There is a dialog between two persons, and they are discussing some book owned by third person. Which version is grammatically correct: first, second, or both?

  • To read this book later -- ask John.

  • To later read this book -- ask John.

1 Answer 1


Grammatically, they are both correct. English is very forgiving about the placement of adverbs (see my previous sentence).

However, the emphasis is subtly different. I think a native English speaker might (or might not) use them in different ways.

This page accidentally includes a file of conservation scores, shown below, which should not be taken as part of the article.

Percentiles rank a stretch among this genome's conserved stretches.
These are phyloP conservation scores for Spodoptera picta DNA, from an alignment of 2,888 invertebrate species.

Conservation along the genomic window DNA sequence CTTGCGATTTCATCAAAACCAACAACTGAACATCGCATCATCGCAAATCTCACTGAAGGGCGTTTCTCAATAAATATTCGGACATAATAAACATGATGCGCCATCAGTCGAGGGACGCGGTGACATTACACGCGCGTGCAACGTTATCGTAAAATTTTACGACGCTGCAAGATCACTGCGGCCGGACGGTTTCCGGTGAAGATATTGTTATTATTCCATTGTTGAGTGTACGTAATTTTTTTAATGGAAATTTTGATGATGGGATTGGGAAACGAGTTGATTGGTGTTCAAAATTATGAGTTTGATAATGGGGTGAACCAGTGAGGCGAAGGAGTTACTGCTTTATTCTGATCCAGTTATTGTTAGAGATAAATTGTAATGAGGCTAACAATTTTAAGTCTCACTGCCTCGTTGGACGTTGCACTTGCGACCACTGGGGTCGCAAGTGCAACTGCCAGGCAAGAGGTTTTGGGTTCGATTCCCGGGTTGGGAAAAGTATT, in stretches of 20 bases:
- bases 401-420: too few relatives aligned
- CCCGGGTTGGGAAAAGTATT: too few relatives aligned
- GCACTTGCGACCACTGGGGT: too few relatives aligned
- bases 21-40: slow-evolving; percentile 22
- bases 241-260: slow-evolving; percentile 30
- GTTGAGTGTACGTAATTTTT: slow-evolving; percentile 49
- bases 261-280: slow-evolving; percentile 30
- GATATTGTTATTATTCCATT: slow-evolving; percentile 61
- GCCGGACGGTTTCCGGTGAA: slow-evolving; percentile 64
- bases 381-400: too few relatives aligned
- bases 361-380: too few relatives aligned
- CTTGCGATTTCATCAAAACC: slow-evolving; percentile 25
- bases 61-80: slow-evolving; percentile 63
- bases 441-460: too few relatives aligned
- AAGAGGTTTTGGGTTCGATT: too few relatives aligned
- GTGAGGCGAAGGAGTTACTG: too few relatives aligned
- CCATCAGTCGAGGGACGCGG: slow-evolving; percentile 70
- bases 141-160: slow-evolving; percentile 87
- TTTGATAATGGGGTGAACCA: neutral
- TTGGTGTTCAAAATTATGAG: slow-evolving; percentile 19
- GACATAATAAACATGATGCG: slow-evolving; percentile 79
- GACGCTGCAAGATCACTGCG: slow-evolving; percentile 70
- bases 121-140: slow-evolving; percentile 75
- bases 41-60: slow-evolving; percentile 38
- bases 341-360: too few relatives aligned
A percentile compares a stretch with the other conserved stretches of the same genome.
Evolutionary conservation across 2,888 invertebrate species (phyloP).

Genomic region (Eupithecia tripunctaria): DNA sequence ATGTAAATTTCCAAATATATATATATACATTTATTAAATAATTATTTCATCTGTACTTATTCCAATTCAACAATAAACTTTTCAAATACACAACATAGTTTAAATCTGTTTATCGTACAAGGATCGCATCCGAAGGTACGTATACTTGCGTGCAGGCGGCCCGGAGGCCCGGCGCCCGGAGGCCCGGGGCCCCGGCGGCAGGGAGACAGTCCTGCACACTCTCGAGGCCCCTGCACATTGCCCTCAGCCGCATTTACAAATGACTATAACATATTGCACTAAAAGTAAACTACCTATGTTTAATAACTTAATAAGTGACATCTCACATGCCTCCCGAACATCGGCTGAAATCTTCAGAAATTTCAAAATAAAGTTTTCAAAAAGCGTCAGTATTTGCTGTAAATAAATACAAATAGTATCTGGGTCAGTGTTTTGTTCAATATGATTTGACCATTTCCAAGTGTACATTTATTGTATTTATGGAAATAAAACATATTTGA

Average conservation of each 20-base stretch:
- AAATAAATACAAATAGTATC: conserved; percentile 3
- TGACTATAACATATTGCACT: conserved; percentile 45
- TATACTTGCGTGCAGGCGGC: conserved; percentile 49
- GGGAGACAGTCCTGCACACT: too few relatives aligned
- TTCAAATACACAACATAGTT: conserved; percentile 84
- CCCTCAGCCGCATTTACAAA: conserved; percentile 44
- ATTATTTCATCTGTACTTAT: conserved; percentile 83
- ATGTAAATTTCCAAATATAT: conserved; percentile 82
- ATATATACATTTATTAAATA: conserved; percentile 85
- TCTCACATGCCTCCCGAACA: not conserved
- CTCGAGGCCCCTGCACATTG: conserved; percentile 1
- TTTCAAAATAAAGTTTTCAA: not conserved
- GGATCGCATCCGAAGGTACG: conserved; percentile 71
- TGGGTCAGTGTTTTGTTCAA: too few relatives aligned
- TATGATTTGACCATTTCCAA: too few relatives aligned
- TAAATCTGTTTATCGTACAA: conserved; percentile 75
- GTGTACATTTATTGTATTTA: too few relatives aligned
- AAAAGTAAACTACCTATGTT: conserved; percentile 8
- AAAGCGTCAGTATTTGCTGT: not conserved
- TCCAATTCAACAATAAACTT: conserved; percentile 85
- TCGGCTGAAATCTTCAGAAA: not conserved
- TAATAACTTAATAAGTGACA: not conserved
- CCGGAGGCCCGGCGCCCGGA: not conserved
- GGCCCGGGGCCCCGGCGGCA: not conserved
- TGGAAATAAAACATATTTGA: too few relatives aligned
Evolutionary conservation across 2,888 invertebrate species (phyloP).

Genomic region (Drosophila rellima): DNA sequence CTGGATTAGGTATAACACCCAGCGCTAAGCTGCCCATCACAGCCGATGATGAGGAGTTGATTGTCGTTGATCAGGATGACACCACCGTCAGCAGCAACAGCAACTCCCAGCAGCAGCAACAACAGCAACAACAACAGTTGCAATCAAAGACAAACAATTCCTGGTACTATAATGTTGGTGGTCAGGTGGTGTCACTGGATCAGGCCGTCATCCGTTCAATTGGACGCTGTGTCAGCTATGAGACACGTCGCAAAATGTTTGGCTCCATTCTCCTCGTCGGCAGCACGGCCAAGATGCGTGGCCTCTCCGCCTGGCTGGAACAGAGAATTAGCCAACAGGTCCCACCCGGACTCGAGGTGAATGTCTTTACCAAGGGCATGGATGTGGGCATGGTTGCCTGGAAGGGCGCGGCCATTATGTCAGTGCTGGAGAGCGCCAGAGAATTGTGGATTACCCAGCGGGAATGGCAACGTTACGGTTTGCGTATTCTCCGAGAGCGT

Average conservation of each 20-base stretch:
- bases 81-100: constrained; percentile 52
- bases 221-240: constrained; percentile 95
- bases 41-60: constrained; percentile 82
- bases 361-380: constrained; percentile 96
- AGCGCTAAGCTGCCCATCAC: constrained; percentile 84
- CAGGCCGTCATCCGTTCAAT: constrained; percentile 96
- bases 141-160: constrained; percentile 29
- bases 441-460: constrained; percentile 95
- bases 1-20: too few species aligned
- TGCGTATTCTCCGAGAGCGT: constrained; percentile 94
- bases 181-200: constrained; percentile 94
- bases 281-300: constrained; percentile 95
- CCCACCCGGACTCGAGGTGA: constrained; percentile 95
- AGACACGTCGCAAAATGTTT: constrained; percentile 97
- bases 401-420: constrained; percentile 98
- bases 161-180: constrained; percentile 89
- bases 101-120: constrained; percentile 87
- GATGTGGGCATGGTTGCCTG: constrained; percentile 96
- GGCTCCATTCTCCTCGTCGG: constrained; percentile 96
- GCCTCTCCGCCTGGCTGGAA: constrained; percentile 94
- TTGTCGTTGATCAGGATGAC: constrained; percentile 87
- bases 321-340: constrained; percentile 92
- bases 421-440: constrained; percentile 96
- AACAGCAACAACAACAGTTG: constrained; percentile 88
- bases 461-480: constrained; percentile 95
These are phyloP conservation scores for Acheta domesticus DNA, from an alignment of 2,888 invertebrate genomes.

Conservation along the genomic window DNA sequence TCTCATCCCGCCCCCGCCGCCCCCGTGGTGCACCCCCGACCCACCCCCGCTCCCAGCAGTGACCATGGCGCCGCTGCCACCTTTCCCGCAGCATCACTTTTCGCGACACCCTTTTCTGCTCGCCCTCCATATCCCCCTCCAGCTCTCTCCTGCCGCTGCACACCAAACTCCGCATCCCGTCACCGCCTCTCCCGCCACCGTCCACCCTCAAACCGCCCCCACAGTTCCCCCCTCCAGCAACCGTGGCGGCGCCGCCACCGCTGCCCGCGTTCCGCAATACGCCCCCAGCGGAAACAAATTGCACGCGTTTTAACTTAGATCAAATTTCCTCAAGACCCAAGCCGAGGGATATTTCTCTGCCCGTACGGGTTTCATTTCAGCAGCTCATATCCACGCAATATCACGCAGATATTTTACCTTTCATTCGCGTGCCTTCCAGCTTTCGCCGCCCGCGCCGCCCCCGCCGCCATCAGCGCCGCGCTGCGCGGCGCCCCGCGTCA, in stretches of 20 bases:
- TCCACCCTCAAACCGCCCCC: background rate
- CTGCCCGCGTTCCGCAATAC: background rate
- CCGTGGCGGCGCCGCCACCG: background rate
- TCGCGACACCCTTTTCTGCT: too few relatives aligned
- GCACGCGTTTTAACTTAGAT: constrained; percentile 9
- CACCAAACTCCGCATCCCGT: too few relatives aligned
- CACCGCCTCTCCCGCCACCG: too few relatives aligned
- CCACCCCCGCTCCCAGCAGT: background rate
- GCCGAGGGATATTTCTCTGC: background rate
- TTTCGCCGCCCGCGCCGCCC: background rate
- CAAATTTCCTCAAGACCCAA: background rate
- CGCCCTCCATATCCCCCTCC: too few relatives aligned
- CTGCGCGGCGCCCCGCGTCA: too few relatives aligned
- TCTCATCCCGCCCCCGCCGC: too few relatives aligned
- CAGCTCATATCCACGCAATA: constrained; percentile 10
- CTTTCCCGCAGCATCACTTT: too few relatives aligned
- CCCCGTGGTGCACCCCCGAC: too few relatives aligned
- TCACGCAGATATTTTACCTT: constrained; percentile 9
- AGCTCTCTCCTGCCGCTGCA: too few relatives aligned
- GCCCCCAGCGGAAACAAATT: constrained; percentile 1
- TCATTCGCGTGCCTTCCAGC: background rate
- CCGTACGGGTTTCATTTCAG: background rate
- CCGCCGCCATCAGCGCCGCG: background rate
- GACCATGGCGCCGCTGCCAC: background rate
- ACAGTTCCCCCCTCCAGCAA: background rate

"This book is freely available for reading now. To read this book later, ask John."

"This book is not available for reading now. To later read this book, ask John."

The difference, in the first case, you have to ask John about "later". If you want to read it now, just go ahead. In the second case, the only way you are going read the book at all is to talk to John. Moving "later" away from "ask" makes it clear that you are getting permission to read it at whatever time available.

However, that's really subtle, and as a practical matter, most native speakers would say, "To read this book later..." in both cases.

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